Connect with us

Sports

Qatar police may seize Pride flags ‘to protect’ LGBTQ World Cup fans

Advocacy groups have criticized Qatari official’s comments

Published

on

Abdulaziz Abdullah Al Ansari speaking with the AP’s Rob Harris (Screenshot/CGTN Sports Scene)

A senior official in Qatar, the ultra-conservative Gulf nation where being gay, lesbian, bisexual or transgender is a crime, is warning World Cup fans who are LGBTQ to leave their rainbow flags at home. 

The Associated Press reported that contrary to promises from both World Cup organizers and FIFA, Major General Abdulaziz Abdullah Al Ansari warned that rainbow flags could be seized for fans’ own protection, to prevent them from being attacked for promoting LGBTQ rights. 

“I cannot guarantee the behavior of the whole people,” said Al Ansari, who is in charge of security at Qatar’s eight stadiums hosting the Nov. 21-Dec. 18 FIFA championship matches. “Here we cannot change the laws. You cannot change the religion for 28 days of World Cup.”

In a one-hour interview with the AP’s Rob Harris, Al Ansari offered a hypothetical example of what would happen to a fan who dared to wave the Pride flag. 

“If he raised the rainbow flag and I took it from him, it’s not because I really want to, really, take it, to really insult him, but to protect him,” said Al Ansari. “Because if it’s not me, somebody else around him might attack (him),” Al Ansari added. “And I will tell him: ‘Please, no need to really raise that flag at this point.’”

Al Ansari, who is also director of the Department of International Cooperation and chairman of the National Counterterrorism Committee at the Ministry of Interior, told the AP that LGBTQ couples will be welcomed and accepted. 

“Reserve the room together, sleep together — this is something that’s not in our concern,” he said. “We are here to manage the tournament. Let’s not go beyond, the individual personal things which might be happening between these people.”  

At one point, Al Ansari makes it clear that Qatar considers being LGBTQ a criminal act, and will not tolerate those who oppose its laws.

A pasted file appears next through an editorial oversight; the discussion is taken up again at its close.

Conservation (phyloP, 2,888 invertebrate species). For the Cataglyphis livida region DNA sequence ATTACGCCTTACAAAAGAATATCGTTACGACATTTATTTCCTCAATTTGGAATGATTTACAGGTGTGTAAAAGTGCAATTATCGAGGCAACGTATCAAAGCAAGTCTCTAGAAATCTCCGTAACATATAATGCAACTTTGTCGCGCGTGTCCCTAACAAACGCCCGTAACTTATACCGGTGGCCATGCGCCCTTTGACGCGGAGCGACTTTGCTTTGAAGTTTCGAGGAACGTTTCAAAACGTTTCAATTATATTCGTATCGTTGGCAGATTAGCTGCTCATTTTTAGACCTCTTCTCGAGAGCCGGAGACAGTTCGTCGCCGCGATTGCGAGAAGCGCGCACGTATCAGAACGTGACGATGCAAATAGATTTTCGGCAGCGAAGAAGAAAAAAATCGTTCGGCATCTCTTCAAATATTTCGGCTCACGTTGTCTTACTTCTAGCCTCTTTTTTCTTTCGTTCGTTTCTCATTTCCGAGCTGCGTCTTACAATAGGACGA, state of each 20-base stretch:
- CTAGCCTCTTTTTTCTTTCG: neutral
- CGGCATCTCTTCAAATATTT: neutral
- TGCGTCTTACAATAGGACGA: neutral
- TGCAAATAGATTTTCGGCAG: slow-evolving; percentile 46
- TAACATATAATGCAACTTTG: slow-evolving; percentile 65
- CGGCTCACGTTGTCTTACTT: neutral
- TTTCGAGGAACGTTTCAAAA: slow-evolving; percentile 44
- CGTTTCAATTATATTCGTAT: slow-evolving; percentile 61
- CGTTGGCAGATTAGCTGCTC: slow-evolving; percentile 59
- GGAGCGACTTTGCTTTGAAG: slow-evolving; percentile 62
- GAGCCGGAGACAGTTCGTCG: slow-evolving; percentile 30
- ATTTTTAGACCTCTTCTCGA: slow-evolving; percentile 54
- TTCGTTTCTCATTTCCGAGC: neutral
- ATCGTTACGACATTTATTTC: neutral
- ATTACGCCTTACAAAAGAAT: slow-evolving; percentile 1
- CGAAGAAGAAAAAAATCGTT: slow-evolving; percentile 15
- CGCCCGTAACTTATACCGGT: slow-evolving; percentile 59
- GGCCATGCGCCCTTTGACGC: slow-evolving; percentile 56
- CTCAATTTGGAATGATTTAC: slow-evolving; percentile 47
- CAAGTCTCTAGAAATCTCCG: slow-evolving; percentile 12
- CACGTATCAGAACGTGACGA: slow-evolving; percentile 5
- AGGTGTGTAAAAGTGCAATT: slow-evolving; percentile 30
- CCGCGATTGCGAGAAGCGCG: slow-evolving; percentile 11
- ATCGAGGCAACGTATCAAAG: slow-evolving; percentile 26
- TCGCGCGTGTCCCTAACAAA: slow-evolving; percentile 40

“You want to demonstrate your view about the situation, demonstrate it in a society where it will be accepted,” Al Ansari said. “We realize that this man got the ticket, comes here to watch the game, not to demonstrate, a political (act) or something which is in his mind. Watch the game. That’s good. But don’t really come in and insult the whole society because of this.”

Reactions to Al Ansari’s comments to the AP were swift. 

“Often, so-called ‘protections’ are in fact smokescreens to cover up human rights violations,” Julia Ehrt of the International Lesbian, Gay, Bisexual, Trans and Intersex Association and Ronain Evain of Football Supporters Europe told the AP in a joint statement. “FIFA and Qatar must address these concerns immediately, and show the world there is a chance of carrying out a rights-respecting and safe tournament for LGBTIQ fans.”

Although FIFA President Gianni Infantino, on a visit to Doha last week, had claimed that “everyone will see that everyone is welcome here in Qatar, even if we speak about LGBTQ,” fan groups put out a statement contradicting Infantino: “We cannot, in good faith, tell our members, LGBT+ people, or allies that this is a #WorldCup for all.”

“The idea that the flag, which is now a recognized universal symbol of diversity and equality, will be removed from people to protect them will not be considered acceptable, and will be seen as a pretext,” said Piara Powar, executive director of The FARE network, which monitors soccer games for discrimination. “I have been to Qatar on numerous occasions and do not expect the local Qatari population or fans visiting for the World Cup to be attacked for wearing the rainbow flag. The bigger danger comes from state actions.”

2022 FIFA World Cup | LBGTQ people welcome but Rainbow Flag will be seized at Qatar 2022:

Continue Reading
Advertisement

Sports

Gay men challenge Qatar death penalty for homosexuality

Country to host 2022 World Cup

Published

on

Dr. Nasser Mohamed (Photo courtesy of Instagram)

Gay men are blowing the whistle now, two months before the World Cup, demanding the host nation of Qatar change its anti-LGBTQ ways.

The Middle Eastern country where Islam is the state religion will welcome soccer players, coaches and fans from all around the planet, beginning Nov. 20, for matches that will pit nation against nation.